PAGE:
This invention provides magnetic closing of a valve member with decreased rather than increased closing pressure when opened. As the bladder is emptied, decreasing head pressure against the valve, therefore, can keep the valve open for more complete drainage than can be provided by a resiliency-operated valve.
Valve-closing pressure decreases as a result of three factors: (1) magnetic pull of a valve decreases as its open distance from magnetic attraction in the direction of a valve seat increases, (2) fluid passing through the system provides a partial insulation which tends to decrease magnetic attraction between magnetic members, and (3) an optional spring in one of the embodiments of the invention causes the magnetic members to be further apart when the valve opens. In addition, one of the embodiments of the invention provides convenient manual override to decrease or eliminate totally the magnetic closing pressure of the valve.
A bladder drainage wafer valve member is magnetically attracted towards a valve-port wall. Head pressure of urine in a bladder and in a drainage tube from the bladder to the valve where it is positioned on a patient's leg causes the valve to open away from the valve-port wall. When the valve is opened, distance increases between the valve member and a member to which it is magnetically attracted in the direction of the valve-port wall. An optional spring moves the member to which it is attracted yet further away and further decreases the magnetic attraction, thereby allowing the valve to remain open with less pressure than required to open it. Fluid passing between the open valve and the member to which it is attracted magnetically decreases further yet the closing pressure to offset the head-pressure opening of the valve.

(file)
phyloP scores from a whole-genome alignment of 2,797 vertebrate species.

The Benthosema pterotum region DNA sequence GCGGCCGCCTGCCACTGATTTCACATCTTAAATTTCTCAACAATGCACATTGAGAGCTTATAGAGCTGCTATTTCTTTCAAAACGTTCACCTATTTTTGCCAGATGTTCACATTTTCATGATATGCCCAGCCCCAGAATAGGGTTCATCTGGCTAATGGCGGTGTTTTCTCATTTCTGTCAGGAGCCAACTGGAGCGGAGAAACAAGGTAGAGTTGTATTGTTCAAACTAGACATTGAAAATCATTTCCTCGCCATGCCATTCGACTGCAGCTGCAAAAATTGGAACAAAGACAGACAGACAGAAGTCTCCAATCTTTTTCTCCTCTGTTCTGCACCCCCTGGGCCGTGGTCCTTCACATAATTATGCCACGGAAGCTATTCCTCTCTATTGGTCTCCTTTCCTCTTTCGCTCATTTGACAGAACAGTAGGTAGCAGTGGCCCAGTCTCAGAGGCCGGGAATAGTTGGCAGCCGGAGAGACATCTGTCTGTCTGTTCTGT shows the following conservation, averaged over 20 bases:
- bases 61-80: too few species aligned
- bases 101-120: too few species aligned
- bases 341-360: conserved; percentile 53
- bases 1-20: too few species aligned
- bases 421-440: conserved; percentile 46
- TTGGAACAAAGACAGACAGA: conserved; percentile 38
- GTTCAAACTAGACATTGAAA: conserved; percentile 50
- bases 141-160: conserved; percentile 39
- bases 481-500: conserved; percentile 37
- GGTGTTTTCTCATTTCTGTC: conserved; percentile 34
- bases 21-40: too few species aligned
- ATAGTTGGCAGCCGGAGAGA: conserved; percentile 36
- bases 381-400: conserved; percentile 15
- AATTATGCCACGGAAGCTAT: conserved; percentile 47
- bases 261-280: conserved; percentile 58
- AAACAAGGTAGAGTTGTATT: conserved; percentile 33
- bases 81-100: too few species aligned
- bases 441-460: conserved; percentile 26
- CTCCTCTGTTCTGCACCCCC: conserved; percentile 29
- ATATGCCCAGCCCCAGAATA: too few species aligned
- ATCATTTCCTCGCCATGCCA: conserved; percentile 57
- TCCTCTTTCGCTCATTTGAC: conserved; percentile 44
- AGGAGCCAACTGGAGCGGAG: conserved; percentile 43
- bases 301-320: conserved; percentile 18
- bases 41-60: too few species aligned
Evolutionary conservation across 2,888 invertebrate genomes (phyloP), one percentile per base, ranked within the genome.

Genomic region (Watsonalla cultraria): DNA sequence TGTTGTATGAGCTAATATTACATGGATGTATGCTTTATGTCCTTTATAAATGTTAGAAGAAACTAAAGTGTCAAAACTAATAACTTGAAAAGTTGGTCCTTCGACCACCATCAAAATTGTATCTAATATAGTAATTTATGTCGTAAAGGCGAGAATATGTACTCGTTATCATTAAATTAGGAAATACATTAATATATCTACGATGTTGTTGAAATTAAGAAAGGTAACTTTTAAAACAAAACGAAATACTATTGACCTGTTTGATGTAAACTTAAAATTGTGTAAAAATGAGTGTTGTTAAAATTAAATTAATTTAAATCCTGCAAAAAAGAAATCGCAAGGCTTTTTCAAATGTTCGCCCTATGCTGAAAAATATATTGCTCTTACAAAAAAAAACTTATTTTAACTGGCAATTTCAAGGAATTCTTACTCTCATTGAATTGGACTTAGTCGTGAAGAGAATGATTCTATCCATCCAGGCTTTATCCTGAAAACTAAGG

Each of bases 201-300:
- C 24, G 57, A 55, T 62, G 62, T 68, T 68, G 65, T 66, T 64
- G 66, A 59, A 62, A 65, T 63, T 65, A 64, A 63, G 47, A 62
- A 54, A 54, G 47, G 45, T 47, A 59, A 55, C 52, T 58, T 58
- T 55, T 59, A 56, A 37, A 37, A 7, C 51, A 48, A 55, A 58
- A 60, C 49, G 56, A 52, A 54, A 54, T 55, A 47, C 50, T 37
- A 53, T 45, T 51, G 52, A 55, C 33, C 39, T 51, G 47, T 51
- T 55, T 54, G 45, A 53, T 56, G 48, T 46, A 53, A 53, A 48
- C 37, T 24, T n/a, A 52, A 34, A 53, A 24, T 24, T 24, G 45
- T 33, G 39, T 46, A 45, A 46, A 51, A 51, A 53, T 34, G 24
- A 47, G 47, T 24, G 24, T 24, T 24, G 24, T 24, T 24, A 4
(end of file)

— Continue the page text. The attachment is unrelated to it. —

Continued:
Downstream from the valve, there is a siphon-release air-inlet orifice that relieves siphon pressure to avoid siphon suction that would either cause collapse of the bladder walls or cause the valve to remain open after the bladder is emptied. An air inlet to the siphon-release orifice is positioned upstream and radially outward from an outlet to the valve in order to prevent passage of fluid from the valve where siphon pressure does not provide sufficient inward suction of air. The siphon-release orifice is provided with an antiseptic strainer and a low-pressure one-way inlet valve.
Optionl embodiments of this invention provide manual override of the valve by selective distancing of a magnetic member from the valve member that is attracted to it. This gives flexibility of pressure adjustment and provides the opportunity of assuring full drainage when desired.
A swivelable attachment of the bladder cycler to a strap on a patient's leg allows it to be positioned at a slant with he outlet and tubes leading from it downward from the valve to further assure that fluid will not remain in the system between drainage cycles whether used in either a prone or vertical position of the leg.